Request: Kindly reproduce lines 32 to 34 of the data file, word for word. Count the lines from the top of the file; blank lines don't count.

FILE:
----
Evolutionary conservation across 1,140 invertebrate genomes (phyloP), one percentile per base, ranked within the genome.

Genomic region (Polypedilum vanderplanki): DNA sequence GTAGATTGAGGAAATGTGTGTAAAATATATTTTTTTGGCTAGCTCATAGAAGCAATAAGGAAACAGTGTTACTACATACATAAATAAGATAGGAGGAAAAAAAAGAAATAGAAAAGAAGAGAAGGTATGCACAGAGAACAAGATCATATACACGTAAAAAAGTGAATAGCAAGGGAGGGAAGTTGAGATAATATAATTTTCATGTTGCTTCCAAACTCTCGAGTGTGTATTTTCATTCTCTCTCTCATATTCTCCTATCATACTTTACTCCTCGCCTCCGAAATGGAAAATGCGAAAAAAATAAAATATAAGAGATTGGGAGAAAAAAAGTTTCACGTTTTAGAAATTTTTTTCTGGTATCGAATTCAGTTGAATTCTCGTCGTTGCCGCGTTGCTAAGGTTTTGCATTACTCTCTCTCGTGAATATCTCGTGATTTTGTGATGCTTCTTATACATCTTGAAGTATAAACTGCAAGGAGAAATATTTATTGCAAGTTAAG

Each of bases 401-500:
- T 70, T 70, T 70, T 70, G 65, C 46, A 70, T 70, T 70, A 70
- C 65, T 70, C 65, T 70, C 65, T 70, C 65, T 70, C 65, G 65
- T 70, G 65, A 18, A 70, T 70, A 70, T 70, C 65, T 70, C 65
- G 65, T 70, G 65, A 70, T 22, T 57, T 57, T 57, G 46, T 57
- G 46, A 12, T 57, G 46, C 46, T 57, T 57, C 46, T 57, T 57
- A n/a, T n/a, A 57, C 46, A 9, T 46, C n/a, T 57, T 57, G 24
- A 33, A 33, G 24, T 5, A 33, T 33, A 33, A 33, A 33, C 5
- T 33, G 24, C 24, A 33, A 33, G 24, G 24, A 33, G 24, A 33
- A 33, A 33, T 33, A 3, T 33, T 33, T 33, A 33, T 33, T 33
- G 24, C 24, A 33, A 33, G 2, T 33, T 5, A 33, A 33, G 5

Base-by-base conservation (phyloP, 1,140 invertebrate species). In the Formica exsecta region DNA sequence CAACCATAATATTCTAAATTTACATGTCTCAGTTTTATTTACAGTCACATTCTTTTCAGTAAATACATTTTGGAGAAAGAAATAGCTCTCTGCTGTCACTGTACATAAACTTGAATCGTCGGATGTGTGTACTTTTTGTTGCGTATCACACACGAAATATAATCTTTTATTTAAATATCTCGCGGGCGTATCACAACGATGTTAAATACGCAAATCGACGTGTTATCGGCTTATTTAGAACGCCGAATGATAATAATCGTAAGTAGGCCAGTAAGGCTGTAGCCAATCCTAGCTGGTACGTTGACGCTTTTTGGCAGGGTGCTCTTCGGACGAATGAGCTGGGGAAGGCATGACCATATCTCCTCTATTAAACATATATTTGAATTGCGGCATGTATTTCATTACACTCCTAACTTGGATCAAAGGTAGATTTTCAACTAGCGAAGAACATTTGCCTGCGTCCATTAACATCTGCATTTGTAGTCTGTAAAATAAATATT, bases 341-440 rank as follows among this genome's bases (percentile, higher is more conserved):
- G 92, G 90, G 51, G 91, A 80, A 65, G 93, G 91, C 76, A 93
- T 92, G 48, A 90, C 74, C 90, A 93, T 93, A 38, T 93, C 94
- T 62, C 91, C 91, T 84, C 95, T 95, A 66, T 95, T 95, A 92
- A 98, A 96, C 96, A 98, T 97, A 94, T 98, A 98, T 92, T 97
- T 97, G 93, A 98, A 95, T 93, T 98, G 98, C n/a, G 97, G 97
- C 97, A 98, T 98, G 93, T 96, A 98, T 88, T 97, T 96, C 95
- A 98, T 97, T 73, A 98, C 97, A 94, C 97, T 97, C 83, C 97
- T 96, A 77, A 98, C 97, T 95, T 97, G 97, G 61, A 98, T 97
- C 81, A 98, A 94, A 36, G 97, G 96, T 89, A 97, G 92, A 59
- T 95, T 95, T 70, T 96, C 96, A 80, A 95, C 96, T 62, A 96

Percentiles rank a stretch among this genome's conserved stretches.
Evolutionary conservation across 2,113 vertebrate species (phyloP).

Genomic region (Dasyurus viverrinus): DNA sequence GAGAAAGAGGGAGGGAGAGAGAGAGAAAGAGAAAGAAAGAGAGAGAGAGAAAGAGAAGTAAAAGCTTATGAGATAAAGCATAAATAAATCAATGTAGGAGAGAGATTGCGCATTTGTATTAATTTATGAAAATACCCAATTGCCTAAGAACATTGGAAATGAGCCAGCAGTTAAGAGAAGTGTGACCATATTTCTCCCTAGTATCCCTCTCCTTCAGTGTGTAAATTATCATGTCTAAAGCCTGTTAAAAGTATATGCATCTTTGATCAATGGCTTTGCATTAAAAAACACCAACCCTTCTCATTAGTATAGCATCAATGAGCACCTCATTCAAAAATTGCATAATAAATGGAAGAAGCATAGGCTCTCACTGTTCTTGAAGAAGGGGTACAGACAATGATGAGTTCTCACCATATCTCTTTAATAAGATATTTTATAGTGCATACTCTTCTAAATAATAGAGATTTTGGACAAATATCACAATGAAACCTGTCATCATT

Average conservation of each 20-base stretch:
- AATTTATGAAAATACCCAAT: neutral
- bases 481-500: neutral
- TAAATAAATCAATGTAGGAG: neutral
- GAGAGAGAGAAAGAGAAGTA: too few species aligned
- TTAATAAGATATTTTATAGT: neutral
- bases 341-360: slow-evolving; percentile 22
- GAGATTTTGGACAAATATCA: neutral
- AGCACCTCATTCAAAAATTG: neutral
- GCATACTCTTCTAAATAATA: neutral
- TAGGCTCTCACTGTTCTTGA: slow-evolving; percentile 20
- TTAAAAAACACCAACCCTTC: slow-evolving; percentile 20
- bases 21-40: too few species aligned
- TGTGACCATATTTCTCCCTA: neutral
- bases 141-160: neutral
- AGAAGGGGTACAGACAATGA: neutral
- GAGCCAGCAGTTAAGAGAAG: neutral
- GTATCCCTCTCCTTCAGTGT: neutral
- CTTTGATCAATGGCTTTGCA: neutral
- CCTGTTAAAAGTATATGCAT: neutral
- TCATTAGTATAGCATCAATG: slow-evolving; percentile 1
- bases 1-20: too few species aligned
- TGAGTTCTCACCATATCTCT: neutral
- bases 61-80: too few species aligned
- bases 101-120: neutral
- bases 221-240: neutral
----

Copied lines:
- GAGAGAGAGAAAGAGAAGTA: too few species aligned
- TTAATAAGATATTTTATAGT: neutral
- bases 341-360: slow-evolving; percentile 22